Membrane preparation for Na-K-ATPase hydrolytic activity.
Briefly, alveolar epithelial cells were washed three times with phosphate-buffered saline (PBS), then scraped with a rubber policeman in 1 ml of homogenization buffer [5 mM histamine-imidazole, 2 mM EDTA, 1 mM ethylene glycol-bis(β-aminoethyl ether)-N,N,N′,N′-tetraacetic acid, 1 mM phenylmethylsulfonyl fluoride, 1 μg/ml leupeptin, and 60 μg/ml soybean trypsin inhibitor], and rinsed with an additional 1 ml of the same buffer. Alveolar epithelial cells were resuspended in 1 ml of homogenization buffer and were disrupted in a Teflon homogenizer for 20 strokes. The homogenate was centrifuged (5 min, 1,000 g, 4°C) to remove unbroken cells and debris. The supernatant was then centrifuged at 60,000g at 4°C for 1 h. The high-speed supernatant was designated the cytosolic fraction. The high-speed pellet was resuspended in 500 μl of homogenization buffer and was designated membrane fraction. Total protein concentrations of cytosol and membrane fractions were determined by Bio-Rad protein assay with BSA as the standard.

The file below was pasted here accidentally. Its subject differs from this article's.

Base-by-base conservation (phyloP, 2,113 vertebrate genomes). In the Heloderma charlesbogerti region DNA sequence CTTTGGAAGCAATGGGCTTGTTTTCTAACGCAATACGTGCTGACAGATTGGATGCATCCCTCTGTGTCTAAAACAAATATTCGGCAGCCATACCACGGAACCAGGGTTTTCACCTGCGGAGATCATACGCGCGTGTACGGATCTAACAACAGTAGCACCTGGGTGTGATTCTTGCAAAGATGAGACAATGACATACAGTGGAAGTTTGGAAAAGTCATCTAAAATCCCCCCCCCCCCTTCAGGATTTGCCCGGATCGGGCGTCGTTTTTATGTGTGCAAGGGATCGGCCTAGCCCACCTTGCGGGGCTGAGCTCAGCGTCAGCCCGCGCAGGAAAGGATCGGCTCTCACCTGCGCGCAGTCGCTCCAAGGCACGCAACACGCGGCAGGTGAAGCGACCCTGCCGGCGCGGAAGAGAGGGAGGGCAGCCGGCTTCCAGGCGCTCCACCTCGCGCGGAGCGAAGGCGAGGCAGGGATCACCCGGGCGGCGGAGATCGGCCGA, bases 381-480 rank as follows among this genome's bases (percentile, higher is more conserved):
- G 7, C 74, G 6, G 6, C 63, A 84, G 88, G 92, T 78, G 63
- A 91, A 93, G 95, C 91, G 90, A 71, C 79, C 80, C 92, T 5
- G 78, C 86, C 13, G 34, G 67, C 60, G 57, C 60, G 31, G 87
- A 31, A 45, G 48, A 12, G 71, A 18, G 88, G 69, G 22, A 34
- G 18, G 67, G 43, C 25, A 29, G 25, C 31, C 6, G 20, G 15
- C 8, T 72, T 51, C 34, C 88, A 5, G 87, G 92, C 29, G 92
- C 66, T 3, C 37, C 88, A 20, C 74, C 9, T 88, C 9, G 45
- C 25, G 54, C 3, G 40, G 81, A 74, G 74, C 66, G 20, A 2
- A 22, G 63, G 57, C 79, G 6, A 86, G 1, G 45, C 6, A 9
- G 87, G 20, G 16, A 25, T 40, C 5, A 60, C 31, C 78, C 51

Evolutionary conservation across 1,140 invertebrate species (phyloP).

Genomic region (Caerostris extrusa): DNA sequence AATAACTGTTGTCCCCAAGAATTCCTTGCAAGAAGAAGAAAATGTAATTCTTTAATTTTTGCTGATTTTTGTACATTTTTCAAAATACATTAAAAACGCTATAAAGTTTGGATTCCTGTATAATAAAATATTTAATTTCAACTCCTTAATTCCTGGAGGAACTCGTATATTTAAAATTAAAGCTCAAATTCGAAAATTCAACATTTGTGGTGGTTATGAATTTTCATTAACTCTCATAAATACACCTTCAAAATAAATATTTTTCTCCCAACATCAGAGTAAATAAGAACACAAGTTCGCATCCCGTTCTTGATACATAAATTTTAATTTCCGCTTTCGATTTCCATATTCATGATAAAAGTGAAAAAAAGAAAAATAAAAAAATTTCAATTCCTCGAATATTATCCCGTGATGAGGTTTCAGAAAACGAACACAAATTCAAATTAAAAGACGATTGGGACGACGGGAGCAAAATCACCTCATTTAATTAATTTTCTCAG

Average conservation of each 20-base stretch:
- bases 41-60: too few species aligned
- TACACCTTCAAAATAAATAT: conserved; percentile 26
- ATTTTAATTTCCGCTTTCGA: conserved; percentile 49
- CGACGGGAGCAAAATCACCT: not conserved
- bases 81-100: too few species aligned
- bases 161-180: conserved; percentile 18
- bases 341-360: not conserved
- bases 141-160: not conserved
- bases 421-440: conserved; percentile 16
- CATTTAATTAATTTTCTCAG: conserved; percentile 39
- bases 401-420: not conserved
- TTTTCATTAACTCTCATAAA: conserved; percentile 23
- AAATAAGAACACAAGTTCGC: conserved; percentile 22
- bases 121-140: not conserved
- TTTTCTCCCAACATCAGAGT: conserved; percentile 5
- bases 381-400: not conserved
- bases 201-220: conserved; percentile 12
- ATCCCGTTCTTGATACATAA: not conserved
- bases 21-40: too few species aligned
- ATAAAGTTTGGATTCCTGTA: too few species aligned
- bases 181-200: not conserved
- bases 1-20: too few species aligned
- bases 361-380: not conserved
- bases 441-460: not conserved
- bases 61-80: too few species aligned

Na-K-ATPase hydrolytic activity.
Na-K-ATPase activity was determined in membrane fractions of alveolar epithelial cells as previously described (16, 21). Briefly, the total activity reaction mixture contained (in a final volume of 500 μl; in mM) 130 NaCl, 20 KCl, 3 ATP, 3 MgCl2, and 30 imidazol, the ouabain-sensitive reaction mixture contained the same with 3 mM ouabain. Na-K-ATPase activity was determined by preincubating the microsomal fraction at 37°C in buffer for 30 min. The results were corrected for spontaneous hydrolysis of ATP. The reaction was stopped with 1% trichloroacetic acid, and the precipitated proteins were pelleted. Pi was determined by the method (11) that utilized molybdate-H2SO4solution with a Fiske reducing agent. The specific activity of the enzyme is expressed as nmol Pi ⋅ mg protein−1 ⋅ h−1.
Membrane preparation for Western blot analysis.